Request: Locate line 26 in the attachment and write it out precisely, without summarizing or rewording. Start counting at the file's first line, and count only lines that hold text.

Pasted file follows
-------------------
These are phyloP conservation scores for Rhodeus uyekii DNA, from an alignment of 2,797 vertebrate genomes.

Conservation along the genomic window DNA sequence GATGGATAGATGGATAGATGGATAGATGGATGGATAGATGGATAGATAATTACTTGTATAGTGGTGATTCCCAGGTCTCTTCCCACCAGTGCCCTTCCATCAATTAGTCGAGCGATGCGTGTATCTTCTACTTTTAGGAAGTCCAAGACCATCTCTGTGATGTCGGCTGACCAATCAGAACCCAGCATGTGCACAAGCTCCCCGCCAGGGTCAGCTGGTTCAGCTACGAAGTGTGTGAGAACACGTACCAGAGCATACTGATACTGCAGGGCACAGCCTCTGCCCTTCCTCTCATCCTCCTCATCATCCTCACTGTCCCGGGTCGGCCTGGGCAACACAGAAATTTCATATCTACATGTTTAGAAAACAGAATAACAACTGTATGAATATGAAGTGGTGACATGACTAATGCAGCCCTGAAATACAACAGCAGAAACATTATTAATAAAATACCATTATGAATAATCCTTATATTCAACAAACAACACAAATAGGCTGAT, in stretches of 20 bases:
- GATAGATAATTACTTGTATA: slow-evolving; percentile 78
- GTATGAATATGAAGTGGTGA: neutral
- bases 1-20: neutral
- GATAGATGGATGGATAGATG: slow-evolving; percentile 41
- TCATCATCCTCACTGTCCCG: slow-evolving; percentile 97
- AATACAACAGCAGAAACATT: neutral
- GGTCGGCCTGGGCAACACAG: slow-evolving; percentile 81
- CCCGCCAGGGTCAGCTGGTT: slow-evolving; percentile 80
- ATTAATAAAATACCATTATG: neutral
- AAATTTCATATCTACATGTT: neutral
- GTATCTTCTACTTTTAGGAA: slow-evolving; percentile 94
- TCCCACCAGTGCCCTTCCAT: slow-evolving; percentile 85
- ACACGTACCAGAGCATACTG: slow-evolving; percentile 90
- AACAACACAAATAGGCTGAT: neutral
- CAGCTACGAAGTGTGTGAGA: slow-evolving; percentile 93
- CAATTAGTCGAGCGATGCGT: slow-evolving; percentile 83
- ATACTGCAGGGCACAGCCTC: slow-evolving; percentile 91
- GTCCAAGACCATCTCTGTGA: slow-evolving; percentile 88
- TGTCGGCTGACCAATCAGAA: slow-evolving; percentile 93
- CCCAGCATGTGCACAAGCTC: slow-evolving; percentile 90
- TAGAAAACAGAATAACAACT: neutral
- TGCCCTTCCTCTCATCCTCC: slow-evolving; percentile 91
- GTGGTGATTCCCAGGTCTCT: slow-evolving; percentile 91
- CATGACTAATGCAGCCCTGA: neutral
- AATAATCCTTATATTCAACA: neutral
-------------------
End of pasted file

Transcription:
- CATGACTAATGCAGCCCTGA: neutral